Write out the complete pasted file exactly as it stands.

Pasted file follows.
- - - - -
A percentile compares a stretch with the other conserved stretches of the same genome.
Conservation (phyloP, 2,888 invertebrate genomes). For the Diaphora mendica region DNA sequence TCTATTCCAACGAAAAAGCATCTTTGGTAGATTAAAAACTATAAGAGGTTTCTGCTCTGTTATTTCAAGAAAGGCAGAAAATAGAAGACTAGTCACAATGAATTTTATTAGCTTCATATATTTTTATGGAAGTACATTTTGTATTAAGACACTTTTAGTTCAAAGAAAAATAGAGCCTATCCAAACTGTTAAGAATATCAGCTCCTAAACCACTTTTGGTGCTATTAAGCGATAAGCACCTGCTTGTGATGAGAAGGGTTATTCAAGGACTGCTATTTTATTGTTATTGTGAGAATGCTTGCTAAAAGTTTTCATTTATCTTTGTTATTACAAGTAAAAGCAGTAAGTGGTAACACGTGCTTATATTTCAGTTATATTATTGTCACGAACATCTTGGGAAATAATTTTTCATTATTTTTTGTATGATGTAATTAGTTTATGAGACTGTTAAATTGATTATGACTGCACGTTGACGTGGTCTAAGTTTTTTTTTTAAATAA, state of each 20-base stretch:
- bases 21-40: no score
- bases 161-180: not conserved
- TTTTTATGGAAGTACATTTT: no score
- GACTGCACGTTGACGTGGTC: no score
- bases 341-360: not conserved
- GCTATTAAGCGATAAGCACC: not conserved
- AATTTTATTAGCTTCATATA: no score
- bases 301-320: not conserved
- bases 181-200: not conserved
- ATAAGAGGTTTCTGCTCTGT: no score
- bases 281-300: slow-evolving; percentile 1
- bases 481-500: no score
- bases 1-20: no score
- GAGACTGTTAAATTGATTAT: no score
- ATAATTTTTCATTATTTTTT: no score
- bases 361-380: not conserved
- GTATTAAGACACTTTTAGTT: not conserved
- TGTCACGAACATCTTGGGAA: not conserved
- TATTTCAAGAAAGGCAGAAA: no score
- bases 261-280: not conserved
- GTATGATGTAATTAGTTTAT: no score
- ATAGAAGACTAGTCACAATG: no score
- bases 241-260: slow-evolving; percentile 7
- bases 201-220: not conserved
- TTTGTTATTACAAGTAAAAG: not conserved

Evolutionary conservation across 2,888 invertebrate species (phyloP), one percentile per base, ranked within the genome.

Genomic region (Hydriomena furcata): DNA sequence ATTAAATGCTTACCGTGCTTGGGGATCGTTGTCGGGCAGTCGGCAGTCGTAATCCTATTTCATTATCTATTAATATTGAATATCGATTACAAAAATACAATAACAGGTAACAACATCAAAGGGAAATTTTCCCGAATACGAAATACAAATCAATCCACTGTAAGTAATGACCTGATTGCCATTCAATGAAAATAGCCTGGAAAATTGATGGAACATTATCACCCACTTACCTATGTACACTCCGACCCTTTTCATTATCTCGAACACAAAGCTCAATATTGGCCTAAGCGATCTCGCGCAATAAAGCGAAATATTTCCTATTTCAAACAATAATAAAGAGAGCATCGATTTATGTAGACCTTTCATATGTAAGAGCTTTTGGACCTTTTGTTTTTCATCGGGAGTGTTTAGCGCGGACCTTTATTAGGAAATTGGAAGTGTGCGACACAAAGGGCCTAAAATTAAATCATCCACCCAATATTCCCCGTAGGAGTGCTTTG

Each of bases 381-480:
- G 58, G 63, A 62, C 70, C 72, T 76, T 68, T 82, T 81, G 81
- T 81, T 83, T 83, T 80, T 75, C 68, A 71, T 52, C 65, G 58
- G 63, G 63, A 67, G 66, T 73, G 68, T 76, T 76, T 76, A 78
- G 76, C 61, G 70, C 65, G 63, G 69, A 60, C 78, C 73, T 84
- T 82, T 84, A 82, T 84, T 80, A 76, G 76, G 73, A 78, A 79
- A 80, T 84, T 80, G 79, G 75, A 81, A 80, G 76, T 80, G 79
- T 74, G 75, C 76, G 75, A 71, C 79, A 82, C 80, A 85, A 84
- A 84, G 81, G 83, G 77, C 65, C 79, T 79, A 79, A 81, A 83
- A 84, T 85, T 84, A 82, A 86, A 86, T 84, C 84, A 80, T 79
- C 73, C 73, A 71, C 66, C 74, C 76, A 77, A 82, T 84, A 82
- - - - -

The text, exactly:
A percentile compares a stretch with the other conserved stretches of the same genome.
Conservation (phyloP, 2,888 invertebrate genomes). For the Diaphora mendica region DNA sequence TCTATTCCAACGAAAAAGCATCTTTGGTAGATTAAAAACTATAAGAGGTTTCTGCTCTGTTATTTCAAGAAAGGCAGAAAATAGAAGACTAGTCACAATGAATTTTATTAGCTTCATATATTTTTATGGAAGTACATTTTGTATTAAGACACTTTTAGTTCAAAGAAAAATAGAGCCTATCCAAACTGTTAAGAATATCAGCTCCTAAACCACTTTTGGTGCTATTAAGCGATAAGCACCTGCTTGTGATGAGAAGGGTTATTCAAGGACTGCTATTTTATTGTTATTGTGAGAATGCTTGCTAAAAGTTTTCATTTATCTTTGTTATTACAAGTAAAAGCAGTAAGTGGTAACACGTGCTTATATTTCAGTTATATTATTGTCACGAACATCTTGGGAAATAATTTTTCATTATTTTTTGTATGATGTAATTAGTTTATGAGACTGTTAAATTGATTATGACTGCACGTTGACGTGGTCTAAGTTTTTTTTTTAAATAA, state of each 20-base stretch:
- bases 21-40: no score
- bases 161-180: not conserved
- TTTTTATGGAAGTACATTTT: no score
- GACTGCACGTTGACGTGGTC: no score
- bases 341-360: not conserved
- GCTATTAAGCGATAAGCACC: not conserved
- AATTTTATTAGCTTCATATA: no score
- bases 301-320: not conserved
- bases 181-200: not conserved
- ATAAGAGGTTTCTGCTCTGT: no score
- bases 281-300: slow-evolving; percentile 1
- bases 481-500: no score
- bases 1-20: no score
- GAGACTGTTAAATTGATTAT: no score
- ATAATTTTTCATTATTTTTT: no score
- bases 361-380: not conserved
- GTATTAAGACACTTTTAGTT: not conserved
- TGTCACGAACATCTTGGGAA: not conserved
- TATTTCAAGAAAGGCAGAAA: no score
- bases 261-280: not conserved
- GTATGATGTAATTAGTTTAT: no score
- ATAGAAGACTAGTCACAATG: no score
- bases 241-260: slow-evolving; percentile 7
- bases 201-220: not conserved
- TTTGTTATTACAAGTAAAAG: not conserved

Evolutionary conservation across 2,888 invertebrate species (phyloP), one percentile per base, ranked within the genome.

Genomic region (Hydriomena furcata): DNA sequence ATTAAATGCTTACCGTGCTTGGGGATCGTTGTCGGGCAGTCGGCAGTCGTAATCCTATTTCATTATCTATTAATATTGAATATCGATTACAAAAATACAATAACAGGTAACAACATCAAAGGGAAATTTTCCCGAATACGAAATACAAATCAATCCACTGTAAGTAATGACCTGATTGCCATTCAATGAAAATAGCCTGGAAAATTGATGGAACATTATCACCCACTTACCTATGTACACTCCGACCCTTTTCATTATCTCGAACACAAAGCTCAATATTGGCCTAAGCGATCTCGCGCAATAAAGCGAAATATTTCCTATTTCAAACAATAATAAAGAGAGCATCGATTTATGTAGACCTTTCATATGTAAGAGCTTTTGGACCTTTTGTTTTTCATCGGGAGTGTTTAGCGCGGACCTTTATTAGGAAATTGGAAGTGTGCGACACAAAGGGCCTAAAATTAAATCATCCACCCAATATTCCCCGTAGGAGTGCTTTG

Each of bases 381-480:
- G 58, G 63, A 62, C 70, C 72, T 76, T 68, T 82, T 81, G 81
- T 81, T 83, T 83, T 80, T 75, C 68, A 71, T 52, C 65, G 58
- G 63, G 63, A 67, G 66, T 73, G 68, T 76, T 76, T 76, A 78
- G 76, C 61, G 70, C 65, G 63, G 69, A 60, C 78, C 73, T 84
- T 82, T 84, A 82, T 84, T 80, A 76, G 76, G 73, A 78, A 79
- A 80, T 84, T 80, G 79, G 75, A 81, A 80, G 76, T 80, G 79
- T 74, G 75, C 76, G 75, A 71, C 79, A 82, C 80, A 85, A 84
- A 84, G 81, G 83, G 77, C 65, C 79, T 79, A 79, A 81, A 83
- A 84, T 85, T 84, A 82, A 86, A 86, T 84, C 84, A 80, T 79
- C 73, C 73, A 71, C 66, C 74, C 76, A 77, A 82, T 84, A 82